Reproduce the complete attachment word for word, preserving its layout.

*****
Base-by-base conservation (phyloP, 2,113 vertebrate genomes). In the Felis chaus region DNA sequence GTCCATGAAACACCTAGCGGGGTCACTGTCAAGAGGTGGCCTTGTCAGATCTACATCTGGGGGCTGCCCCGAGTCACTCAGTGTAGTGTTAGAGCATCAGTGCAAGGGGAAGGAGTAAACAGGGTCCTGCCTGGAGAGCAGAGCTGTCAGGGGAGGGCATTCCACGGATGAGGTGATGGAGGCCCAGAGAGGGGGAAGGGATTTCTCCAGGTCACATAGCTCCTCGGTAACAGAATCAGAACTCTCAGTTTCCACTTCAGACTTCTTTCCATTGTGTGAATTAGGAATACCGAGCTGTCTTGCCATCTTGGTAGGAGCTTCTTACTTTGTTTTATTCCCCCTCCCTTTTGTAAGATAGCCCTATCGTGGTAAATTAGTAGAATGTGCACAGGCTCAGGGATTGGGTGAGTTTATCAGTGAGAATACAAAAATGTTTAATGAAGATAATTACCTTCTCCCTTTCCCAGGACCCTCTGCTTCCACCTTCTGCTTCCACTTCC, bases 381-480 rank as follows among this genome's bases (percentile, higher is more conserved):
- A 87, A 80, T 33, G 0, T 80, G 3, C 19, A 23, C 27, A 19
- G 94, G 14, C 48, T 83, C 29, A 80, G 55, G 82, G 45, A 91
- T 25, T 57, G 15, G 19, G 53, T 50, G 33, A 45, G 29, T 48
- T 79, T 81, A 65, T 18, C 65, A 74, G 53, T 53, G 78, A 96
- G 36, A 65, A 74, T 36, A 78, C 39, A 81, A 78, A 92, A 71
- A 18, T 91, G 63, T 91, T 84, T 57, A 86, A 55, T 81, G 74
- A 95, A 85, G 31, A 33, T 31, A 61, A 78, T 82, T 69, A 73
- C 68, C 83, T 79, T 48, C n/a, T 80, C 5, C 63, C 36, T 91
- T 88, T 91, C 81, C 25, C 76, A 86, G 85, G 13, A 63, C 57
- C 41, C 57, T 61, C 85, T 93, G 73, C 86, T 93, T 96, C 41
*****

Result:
Base-by-base conservation (phyloP, 2,113 vertebrate genomes). In the Felis chaus region DNA sequence GTCCATGAAACACCTAGCGGGGTCACTGTCAAGAGGTGGCCTTGTCAGATCTACATCTGGGGGCTGCCCCGAGTCACTCAGTGTAGTGTTAGAGCATCAGTGCAAGGGGAAGGAGTAAACAGGGTCCTGCCTGGAGAGCAGAGCTGTCAGGGGAGGGCATTCCACGGATGAGGTGATGGAGGCCCAGAGAGGGGGAAGGGATTTCTCCAGGTCACATAGCTCCTCGGTAACAGAATCAGAACTCTCAGTTTCCACTTCAGACTTCTTTCCATTGTGTGAATTAGGAATACCGAGCTGTCTTGCCATCTTGGTAGGAGCTTCTTACTTTGTTTTATTCCCCCTCCCTTTTGTAAGATAGCCCTATCGTGGTAAATTAGTAGAATGTGCACAGGCTCAGGGATTGGGTGAGTTTATCAGTGAGAATACAAAAATGTTTAATGAAGATAATTACCTTCTCCCTTTCCCAGGACCCTCTGCTTCCACCTTCTGCTTCCACTTCC, bases 381-480 rank as follows among this genome's bases (percentile, higher is more conserved):
- A 87, A 80, T 33, G 0, T 80, G 3, C 19, A 23, C 27, A 19
- G 94, G 14, C 48, T 83, C 29, A 80, G 55, G 82, G 45, A 91
- T 25, T 57, G 15, G 19, G 53, T 50, G 33, A 45, G 29, T 48
- T 79, T 81, A 65, T 18, C 65, A 74, G 53, T 53, G 78, A 96
- G 36, A 65, A 74, T 36, A 78, C 39, A 81, A 78, A 92, A 71
- A 18, T 91, G 63, T 91, T 84, T 57, A 86, A 55, T 81, G 74
- A 95, A 85, G 31, A 33, T 31, A 61, A 78, T 82, T 69, A 73
- C 68, C 83, T 79, T 48, C n/a, T 80, C 5, C 63, C 36, T 91
- T 88, T 91, C 81, C 25, C 76, A 86, G 85, G 13, A 63, C 57
- C 41, C 57, T 61, C 85, T 93, G 73, C 86, T 93, T 96, C 41